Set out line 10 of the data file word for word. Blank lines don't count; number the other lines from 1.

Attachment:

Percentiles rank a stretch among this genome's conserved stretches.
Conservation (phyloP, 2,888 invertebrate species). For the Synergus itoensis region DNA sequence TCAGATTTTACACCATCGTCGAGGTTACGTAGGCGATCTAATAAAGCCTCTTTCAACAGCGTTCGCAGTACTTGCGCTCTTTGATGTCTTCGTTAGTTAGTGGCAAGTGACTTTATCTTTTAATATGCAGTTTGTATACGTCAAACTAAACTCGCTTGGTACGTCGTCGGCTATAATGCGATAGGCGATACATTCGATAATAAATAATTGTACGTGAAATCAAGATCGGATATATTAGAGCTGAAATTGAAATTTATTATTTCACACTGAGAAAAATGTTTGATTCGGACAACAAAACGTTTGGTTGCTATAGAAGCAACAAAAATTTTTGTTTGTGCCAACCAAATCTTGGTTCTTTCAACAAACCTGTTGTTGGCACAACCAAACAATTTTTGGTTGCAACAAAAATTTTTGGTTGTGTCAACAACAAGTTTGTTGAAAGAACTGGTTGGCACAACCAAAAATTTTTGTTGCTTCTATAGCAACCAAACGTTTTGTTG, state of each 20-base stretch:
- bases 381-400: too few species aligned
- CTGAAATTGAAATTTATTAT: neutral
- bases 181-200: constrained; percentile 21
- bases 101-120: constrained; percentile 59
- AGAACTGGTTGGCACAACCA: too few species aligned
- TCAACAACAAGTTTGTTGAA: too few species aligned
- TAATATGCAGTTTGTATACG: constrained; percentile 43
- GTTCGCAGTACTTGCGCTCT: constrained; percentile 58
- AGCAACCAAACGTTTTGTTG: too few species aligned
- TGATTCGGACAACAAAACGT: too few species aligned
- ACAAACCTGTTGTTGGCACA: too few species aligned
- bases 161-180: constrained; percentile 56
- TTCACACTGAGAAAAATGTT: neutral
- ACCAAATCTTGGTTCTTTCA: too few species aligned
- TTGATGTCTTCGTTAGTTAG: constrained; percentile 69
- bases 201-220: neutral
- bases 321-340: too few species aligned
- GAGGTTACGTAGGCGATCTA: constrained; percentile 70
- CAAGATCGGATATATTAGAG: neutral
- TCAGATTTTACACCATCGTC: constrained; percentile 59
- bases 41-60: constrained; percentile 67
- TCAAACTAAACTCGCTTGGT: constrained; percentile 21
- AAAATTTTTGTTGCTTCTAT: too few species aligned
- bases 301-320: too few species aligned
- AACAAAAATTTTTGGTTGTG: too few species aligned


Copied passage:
- GTTCGCAGTACTTGCGCTCT: constrained; percentile 58